The Department of Labor’s Occupational Safety and Public Health’s (OSHA) emergency temporary standard (ETS), which imposes vaccine and testing requirements on private businesses with over 100 employees, forces weighty burdens on unvaccinated workers who choose the testing option. It requires them to wear a mask in almost all social situations and places the burden of testing costs of the individual, as OSHA’s rule “does not require employers to pay for any costs associated with testing.”
OSHA released the rule Thursday, weeks after President Biden announced his plans asking the agency to craft one. The rule requires employers with over 100 employees to “maintain a roster of each employee’s vaccination status” and enforce weekly testing requirements for those who refuse to get the vaccine. The rule, which goes into effect January 4, involves “planned inspections” and heavy fines of $14,000 per violation at the start.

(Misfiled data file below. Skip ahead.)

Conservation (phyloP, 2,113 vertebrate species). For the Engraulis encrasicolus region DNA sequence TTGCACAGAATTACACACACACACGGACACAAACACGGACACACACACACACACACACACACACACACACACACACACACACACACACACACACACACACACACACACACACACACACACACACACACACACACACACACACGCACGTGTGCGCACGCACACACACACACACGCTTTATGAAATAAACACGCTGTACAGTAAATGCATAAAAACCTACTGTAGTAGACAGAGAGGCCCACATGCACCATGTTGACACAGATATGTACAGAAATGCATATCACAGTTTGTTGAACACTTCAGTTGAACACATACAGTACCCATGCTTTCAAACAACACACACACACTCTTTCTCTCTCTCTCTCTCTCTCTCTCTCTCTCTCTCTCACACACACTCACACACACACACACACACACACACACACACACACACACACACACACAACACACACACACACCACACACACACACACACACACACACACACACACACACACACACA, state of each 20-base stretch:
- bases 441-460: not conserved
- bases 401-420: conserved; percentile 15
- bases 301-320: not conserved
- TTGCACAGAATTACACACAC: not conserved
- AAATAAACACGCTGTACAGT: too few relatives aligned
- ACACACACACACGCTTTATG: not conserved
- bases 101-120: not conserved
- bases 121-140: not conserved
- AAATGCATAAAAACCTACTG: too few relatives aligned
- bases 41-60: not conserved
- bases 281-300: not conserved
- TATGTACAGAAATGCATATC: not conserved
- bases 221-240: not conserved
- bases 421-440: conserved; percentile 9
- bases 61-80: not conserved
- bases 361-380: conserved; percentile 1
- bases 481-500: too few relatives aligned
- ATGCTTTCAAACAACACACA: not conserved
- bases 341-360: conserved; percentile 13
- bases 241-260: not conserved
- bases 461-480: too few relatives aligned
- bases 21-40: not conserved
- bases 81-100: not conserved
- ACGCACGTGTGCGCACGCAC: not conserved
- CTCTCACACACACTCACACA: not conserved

A senior Biden official added that employers “willfully violating a standard” will face further penalties “significantly higher than a workplace that is not willfully doing so.”
Employees who refuse to get the shot will be subject to a coronavirus test “at least weekly” if they are in an office at least once a week, or “within 7 days before returning to work” if away from the office for over a week. Notably, the ETS does not place the burden of testing costs on the employer, but the unvaccinated individual. However, OSHA says employers may be required to pay some of the costs of testing because of other laws or bargaining agreements. Nonetheless, the agency itself is not requiring employers to do so.